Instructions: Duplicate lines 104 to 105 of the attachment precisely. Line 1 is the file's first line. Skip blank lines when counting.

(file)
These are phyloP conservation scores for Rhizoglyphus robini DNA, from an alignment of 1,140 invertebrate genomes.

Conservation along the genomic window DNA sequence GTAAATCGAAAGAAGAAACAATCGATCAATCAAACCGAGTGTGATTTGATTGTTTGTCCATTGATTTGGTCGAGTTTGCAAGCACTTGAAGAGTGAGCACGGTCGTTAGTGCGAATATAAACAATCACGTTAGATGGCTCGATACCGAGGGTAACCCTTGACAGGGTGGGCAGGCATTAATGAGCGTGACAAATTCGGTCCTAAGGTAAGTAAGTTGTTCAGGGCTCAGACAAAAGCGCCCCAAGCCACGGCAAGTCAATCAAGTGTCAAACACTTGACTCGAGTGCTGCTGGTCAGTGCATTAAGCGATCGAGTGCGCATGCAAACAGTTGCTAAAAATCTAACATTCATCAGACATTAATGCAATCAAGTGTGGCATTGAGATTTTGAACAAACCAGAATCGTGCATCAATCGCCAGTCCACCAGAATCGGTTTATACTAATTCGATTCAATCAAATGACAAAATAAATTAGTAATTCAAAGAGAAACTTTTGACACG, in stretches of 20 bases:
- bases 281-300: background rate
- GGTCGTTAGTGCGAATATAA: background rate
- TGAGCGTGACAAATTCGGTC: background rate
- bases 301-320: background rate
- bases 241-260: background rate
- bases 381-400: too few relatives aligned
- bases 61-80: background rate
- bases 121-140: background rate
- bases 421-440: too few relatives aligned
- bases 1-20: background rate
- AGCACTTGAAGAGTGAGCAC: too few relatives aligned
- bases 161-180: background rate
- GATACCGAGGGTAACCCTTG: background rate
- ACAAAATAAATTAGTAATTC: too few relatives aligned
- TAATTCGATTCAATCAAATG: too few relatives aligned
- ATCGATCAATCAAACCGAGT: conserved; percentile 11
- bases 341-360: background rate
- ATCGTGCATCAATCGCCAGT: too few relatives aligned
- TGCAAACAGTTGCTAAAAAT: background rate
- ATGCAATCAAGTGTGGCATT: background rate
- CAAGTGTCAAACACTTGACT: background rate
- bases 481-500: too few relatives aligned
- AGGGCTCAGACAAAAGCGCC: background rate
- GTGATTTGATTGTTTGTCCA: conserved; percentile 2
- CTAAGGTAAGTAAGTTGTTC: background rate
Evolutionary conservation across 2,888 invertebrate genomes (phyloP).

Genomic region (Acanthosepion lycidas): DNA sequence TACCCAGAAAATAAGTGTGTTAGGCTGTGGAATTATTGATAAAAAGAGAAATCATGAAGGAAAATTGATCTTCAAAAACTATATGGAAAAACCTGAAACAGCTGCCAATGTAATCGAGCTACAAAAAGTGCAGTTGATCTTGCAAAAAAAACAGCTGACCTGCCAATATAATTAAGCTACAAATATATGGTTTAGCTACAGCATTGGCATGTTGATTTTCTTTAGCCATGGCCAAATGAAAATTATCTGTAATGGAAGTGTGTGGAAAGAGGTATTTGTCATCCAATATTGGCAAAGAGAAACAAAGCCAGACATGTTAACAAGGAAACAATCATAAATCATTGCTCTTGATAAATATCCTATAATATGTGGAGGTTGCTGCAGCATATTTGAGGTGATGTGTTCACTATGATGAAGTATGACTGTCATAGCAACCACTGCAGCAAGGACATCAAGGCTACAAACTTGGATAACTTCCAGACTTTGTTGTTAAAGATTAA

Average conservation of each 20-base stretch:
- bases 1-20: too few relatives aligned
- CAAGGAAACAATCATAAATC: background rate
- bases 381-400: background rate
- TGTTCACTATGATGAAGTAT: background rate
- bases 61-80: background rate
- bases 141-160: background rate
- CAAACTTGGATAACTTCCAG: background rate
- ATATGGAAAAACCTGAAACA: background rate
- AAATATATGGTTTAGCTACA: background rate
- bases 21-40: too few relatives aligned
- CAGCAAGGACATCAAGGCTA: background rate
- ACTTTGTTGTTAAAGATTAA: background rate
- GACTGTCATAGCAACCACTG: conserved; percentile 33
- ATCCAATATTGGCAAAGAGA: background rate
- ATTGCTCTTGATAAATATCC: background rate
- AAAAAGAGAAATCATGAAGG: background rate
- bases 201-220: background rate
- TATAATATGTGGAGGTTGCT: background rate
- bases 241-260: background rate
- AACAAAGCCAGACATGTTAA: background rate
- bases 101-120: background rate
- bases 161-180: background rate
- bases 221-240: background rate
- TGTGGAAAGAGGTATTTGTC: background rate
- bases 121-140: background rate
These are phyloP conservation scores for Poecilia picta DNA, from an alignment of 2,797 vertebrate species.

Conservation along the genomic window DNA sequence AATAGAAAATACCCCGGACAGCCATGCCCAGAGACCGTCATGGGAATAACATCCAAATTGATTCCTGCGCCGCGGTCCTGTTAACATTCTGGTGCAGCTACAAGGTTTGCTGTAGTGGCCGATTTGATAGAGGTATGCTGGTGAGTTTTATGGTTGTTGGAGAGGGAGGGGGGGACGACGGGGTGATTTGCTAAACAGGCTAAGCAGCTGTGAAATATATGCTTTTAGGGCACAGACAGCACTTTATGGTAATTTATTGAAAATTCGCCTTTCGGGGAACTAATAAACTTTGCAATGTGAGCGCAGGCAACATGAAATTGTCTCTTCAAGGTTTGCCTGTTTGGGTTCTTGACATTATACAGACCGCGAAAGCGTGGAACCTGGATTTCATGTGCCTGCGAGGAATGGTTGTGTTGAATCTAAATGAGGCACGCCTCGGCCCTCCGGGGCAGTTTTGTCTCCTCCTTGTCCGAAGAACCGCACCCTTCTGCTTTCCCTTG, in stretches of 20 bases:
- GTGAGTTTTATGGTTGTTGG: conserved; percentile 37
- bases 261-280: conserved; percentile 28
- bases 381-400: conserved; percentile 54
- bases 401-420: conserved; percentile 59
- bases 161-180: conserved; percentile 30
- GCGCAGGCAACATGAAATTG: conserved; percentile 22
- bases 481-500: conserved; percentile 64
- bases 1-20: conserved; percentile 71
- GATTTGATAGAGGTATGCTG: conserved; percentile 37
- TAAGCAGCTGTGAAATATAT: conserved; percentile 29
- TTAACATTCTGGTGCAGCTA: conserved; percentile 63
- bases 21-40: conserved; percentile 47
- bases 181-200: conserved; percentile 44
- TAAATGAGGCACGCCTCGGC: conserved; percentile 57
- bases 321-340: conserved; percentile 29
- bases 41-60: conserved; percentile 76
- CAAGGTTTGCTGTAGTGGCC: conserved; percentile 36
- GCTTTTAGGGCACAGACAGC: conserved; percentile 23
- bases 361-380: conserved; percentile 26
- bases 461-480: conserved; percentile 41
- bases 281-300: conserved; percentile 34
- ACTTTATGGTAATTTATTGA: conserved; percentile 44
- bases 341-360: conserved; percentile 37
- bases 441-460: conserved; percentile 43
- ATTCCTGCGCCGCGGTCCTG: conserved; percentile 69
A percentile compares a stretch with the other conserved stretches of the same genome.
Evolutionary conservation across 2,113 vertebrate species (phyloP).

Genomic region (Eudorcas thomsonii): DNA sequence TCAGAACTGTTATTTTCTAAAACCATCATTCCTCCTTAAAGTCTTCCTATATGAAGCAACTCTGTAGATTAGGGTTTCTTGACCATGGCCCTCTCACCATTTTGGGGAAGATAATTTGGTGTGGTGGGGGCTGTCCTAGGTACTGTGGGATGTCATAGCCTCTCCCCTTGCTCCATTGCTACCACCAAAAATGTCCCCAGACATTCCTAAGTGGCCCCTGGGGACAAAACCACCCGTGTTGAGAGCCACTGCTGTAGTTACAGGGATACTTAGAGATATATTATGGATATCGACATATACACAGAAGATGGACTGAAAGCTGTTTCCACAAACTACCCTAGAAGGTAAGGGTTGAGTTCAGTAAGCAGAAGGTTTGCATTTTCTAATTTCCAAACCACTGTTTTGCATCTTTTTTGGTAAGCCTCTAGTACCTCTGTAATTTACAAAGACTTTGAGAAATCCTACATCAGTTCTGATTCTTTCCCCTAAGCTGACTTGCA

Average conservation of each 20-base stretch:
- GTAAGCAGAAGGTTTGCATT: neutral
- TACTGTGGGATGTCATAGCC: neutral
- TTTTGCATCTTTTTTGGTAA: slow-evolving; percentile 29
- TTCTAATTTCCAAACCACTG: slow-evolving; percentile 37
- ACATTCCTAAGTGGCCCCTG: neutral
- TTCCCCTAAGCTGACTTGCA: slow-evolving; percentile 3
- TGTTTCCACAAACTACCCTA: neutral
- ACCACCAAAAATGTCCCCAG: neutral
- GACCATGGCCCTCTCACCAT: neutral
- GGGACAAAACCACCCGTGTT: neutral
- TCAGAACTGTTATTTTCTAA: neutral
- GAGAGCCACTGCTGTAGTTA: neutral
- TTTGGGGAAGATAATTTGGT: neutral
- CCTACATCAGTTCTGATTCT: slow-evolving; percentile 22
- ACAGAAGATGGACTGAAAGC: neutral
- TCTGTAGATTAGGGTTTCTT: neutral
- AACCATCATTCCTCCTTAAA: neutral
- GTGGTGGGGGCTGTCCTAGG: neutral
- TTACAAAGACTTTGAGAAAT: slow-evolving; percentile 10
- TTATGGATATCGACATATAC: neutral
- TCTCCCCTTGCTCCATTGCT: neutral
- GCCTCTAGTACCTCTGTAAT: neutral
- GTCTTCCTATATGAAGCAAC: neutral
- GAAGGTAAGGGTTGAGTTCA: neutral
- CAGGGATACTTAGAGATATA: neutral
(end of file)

- GTGGTGGGGGCTGTCCTAGG: neutral
- TTACAAAGACTTTGAGAAAT: slow-evolving; percentile 10